All existing bridge structures on I-295 and the existing FDMB must be demolished and replaced. Blasting is not currently being utilized on the project. Large hydraulic hammers on excavators are performing most of the work.

Howland said the chief concerns when working near water include safe access to and from the water. Work barge and work boat usage co-mingling with recreational and commercial boater traffic also must be addressed.

Construction milestones include multiple traffic switches on I-295, as well as the opening of the new memorial bridge in September 2021, and project completion in spring/summer of 2022.

"This project is designed and built with a 100-year service life," said Howland. "This adds more steps to the construction process, utilizes more technologically advancement materials and requires additional supervision.

"There are always significant challenges on projects of this magnitude. Limiting the schedule and financial damage brought about by these challenges is the key to success. You must not be surprised when a challenge arises. You must aggressively work to overcome it. It takes a huge team effort. There are nearly 300 people per day working on the job site. The demand for skilled trades is very high and pays very well."

As for the economic impact, said Howland, "This project is creating new jobs for district residents and new opportunities for Disadvantaged Business Enterprises [DBEs]. Since the design phase of the project was initiated, 45 DBEs have been awarded contracts to work on the project, and nearly a third of those businesses are based in the district.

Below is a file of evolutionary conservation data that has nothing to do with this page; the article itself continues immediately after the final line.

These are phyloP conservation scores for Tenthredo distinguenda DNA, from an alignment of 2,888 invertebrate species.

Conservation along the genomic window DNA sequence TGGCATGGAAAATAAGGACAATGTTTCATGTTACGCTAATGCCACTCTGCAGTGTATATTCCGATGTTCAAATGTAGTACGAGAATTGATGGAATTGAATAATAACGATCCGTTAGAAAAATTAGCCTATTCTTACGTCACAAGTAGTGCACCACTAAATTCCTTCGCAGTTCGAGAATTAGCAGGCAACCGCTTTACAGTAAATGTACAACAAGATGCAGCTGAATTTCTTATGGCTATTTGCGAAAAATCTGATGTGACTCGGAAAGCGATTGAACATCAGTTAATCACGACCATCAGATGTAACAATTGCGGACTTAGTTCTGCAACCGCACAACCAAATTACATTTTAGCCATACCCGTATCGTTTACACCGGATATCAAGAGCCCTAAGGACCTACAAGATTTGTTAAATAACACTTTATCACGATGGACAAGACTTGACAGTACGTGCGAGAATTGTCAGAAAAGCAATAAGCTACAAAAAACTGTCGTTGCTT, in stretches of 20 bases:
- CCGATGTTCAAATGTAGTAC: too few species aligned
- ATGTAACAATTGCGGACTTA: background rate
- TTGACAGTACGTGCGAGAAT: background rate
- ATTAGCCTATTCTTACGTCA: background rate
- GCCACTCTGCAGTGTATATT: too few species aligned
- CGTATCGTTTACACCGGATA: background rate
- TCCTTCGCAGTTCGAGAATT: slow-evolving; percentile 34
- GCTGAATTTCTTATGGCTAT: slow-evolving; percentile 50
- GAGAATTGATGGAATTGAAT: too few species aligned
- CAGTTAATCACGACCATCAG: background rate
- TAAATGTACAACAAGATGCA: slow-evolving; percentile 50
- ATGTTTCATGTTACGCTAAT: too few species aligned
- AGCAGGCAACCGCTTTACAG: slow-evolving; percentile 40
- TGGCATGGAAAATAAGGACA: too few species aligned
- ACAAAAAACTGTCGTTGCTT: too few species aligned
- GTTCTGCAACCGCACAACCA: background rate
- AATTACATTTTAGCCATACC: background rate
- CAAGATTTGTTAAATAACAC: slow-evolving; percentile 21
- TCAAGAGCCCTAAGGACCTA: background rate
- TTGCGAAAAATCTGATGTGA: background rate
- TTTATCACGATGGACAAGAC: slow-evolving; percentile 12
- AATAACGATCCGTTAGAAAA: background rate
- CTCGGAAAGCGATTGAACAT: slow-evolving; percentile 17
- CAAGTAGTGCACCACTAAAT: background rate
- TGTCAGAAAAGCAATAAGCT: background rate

"Additionally, more than 100 district residents have been hired to work on the project. Nearly 20 more district residents have participated in the project's on-the-job training program, which provides opportunities for women, minorities and disadvantaged persons to increase their participation in every job classification in the highway construction industry."

For Howland and other members of the project team, having a role in this undertaking is an extreme honor.

"The Frederick Douglass Memorial Bridge was named after this true American icon nearly 70 years ago, because he is the epitome of everything the bridge represents. The bridge connects, in Douglass' words, the ‘stately and majestic Capitol, representing freedom and dedication to democracy, to neighborhoods steeped in African-American history and culture, through which Dr. Martin Luther King Jr. Avenue stretches.

"As one of the foremost leaders in the fight for social equality and economic progress, Frederick Douglass truly embodied what it means to be a champion of communities, cultures, and people. His legacy lives on through this signature bridge." CEG